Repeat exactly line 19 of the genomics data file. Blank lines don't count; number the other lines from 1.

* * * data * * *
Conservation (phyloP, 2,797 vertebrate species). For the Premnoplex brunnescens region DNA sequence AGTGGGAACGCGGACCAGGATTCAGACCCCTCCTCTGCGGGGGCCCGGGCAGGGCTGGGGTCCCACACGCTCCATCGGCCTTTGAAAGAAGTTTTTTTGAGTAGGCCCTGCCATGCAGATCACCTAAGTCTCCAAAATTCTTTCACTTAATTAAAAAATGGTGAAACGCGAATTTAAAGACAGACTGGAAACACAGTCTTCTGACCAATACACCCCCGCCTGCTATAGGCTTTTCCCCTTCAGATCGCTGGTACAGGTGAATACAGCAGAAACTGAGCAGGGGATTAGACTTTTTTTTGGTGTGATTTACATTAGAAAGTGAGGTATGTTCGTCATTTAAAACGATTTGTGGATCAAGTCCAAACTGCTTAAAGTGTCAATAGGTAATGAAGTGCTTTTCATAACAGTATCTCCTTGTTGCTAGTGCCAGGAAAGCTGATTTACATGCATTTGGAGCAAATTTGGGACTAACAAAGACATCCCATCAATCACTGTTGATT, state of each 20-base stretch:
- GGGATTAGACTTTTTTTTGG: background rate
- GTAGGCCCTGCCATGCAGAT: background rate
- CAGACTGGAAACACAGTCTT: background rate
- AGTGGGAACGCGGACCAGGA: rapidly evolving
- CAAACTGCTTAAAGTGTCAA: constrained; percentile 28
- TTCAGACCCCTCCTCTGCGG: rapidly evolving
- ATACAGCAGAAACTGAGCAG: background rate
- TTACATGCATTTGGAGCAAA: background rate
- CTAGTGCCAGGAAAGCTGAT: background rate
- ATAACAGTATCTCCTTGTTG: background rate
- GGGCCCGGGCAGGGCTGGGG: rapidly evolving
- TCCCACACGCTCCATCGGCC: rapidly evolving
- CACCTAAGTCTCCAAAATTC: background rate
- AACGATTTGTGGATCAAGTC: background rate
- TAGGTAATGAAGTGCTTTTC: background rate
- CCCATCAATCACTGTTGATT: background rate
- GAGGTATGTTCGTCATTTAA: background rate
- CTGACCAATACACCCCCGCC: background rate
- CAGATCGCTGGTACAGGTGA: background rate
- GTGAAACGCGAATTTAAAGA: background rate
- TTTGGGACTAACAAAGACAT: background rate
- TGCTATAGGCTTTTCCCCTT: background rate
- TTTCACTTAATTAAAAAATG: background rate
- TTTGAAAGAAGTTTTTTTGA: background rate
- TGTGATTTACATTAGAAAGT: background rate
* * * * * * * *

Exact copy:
- CTGACCAATACACCCCCGCC: background rate